A recent study in a scientific journal said rising sea levels driven by global warming are on track to dramatically boost the frequency of coastal flooding worldwide by mid-century, especially in tropical regions.
Scientists found that large cities along the North American seaboard like Vancouver, Seattle, San Francisco, and Los Angeles and along Europe’s Atlantic coast, will be highly exposed.
People living in the densely populated river deltas of Asia and Africa will be threatened by twice as many occurrences of serious flooding.
Even at the low end of this sea rise spectrum, Mumbai, Kochi, Abidjan and many other cities would be significantly affected.
Lead author of the study Sean Vitousek, a climate scientist at the University of Illinois in Chicago, said an increase in flooding frequency with climate change will challenge the very existence and sustainability of coastal communities and cities around the globe.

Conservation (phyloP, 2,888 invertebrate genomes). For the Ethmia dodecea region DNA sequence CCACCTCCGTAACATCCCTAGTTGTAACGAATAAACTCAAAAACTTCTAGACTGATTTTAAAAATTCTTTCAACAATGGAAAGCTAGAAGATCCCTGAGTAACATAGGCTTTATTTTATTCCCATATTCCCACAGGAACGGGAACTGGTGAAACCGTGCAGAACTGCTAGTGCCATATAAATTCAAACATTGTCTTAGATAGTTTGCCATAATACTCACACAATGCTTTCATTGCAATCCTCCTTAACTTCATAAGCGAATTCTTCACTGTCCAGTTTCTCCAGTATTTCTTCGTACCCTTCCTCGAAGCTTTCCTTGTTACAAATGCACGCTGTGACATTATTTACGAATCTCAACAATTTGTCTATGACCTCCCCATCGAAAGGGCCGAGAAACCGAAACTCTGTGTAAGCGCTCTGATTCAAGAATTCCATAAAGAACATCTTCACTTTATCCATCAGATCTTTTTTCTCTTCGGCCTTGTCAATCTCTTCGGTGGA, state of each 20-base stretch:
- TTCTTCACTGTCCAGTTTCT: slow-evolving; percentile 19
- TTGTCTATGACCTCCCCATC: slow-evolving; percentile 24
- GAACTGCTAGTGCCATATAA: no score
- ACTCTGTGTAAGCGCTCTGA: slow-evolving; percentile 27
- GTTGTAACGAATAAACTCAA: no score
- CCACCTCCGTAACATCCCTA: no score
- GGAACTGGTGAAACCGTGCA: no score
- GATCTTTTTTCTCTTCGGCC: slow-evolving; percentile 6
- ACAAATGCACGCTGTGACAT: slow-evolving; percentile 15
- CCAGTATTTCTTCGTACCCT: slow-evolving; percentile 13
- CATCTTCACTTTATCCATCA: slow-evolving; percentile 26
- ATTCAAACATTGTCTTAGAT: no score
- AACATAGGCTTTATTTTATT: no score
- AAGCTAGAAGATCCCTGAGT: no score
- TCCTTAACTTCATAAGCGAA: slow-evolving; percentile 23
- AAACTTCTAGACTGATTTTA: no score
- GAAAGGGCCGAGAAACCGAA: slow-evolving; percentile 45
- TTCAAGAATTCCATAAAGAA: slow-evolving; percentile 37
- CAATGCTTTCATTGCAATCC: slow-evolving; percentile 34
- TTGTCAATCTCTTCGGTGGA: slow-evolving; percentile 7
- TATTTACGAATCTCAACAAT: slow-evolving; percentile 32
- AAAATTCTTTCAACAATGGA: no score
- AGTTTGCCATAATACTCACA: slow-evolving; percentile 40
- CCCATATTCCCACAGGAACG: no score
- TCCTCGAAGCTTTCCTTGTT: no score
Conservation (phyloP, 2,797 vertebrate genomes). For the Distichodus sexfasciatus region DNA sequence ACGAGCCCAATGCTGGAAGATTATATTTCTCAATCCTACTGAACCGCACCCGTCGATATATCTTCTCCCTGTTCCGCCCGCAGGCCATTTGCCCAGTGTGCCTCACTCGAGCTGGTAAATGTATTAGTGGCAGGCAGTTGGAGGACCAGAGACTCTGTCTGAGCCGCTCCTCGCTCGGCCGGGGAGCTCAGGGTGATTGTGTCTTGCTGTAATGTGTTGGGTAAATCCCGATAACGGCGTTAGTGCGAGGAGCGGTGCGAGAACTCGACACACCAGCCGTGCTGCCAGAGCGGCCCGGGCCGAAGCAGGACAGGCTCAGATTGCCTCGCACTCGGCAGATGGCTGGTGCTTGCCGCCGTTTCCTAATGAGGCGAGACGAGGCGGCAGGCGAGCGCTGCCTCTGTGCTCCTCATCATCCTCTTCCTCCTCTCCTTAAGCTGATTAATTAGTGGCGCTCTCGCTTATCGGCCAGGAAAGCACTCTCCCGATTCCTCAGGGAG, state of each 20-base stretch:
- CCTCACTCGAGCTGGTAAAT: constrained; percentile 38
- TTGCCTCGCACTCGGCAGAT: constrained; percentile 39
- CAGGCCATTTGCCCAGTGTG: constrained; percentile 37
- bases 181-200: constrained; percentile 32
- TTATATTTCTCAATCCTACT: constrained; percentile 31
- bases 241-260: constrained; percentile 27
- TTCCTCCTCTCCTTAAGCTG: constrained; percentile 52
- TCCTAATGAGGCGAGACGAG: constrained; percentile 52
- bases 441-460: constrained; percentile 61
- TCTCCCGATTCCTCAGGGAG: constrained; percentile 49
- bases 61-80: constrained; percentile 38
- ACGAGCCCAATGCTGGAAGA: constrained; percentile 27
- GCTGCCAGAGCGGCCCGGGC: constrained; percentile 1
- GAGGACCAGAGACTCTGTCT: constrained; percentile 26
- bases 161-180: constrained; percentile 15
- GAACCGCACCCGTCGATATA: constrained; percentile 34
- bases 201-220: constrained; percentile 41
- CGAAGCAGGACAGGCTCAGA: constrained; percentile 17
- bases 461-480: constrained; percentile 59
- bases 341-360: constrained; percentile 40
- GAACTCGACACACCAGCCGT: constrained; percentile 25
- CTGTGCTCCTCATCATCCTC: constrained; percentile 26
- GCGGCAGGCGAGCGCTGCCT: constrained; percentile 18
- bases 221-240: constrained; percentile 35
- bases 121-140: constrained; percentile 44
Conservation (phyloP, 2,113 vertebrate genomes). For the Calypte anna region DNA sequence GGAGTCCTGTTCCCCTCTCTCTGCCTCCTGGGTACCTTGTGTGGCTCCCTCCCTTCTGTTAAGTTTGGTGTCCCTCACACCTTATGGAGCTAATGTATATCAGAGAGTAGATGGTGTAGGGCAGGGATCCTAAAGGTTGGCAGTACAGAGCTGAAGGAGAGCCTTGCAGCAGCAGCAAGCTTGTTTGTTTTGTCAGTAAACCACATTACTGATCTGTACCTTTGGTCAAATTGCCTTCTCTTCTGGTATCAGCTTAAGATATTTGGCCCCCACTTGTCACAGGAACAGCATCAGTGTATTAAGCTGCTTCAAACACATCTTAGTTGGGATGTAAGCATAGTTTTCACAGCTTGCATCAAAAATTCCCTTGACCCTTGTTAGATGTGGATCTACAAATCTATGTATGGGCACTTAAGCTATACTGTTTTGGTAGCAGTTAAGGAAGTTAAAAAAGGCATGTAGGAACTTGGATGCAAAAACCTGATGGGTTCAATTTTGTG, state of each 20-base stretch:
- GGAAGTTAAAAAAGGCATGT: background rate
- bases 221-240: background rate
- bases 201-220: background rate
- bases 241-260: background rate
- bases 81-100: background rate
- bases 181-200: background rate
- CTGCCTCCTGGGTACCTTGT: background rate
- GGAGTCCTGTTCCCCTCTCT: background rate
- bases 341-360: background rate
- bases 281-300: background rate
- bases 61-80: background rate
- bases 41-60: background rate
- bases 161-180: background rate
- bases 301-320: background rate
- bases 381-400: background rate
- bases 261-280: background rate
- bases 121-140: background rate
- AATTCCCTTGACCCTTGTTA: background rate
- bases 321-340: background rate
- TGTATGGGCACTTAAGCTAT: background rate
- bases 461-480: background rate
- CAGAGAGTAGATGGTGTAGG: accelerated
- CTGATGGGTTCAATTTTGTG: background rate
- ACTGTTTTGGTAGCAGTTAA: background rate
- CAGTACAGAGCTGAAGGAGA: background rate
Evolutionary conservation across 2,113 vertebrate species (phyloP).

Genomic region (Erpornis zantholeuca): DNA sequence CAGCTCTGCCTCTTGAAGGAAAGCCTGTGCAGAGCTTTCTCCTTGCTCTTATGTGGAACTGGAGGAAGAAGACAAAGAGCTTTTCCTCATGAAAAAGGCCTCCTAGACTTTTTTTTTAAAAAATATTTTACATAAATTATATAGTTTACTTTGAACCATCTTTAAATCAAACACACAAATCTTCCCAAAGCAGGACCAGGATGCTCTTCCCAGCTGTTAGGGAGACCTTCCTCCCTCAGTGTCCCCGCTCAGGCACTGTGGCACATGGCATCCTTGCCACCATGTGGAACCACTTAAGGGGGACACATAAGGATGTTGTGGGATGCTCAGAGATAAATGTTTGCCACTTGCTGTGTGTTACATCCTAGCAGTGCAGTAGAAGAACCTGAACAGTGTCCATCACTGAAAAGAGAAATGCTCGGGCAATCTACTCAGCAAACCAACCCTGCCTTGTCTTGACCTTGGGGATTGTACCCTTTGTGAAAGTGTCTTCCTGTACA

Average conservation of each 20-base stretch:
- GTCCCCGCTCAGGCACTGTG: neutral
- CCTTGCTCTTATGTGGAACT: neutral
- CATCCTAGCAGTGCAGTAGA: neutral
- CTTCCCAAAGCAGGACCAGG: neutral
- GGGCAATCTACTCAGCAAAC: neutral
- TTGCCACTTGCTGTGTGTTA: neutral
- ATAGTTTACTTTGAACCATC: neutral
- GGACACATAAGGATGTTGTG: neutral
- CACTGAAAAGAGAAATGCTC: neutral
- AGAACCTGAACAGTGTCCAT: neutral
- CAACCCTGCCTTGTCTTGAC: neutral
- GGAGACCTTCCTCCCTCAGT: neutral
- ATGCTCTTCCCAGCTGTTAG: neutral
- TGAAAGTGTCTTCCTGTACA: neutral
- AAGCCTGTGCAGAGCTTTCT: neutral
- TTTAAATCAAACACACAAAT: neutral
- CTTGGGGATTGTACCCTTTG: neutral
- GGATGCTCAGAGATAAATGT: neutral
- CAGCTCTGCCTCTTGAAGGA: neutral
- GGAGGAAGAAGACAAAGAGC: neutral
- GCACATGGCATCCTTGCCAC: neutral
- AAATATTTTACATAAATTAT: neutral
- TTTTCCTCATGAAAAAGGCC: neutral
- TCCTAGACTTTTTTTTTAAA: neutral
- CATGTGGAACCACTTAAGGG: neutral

Coastal flooding is caused by severe storms, and is made worse when large waves, storm surge, and high tides converge.
Hurricane Sandy in the United States in 2012, which caused tens of billions of dollars in damage, and Typhoon Haiyan in the Philippines in 2013, which left more than 7,000 dead or missing, both involved devastating flooding.
If oceans rise just 25 centimeters by midcentury, floods will be a major challenge to tropical countries.
The US National Oceanic and Atmospheric Administration predicts sea levels will rise globally as much as 2.5 meters by 2100.
Global average temperatures have increased 1 degree Celsius since the mid-19th century, with most of that increase coming in the last 70 years.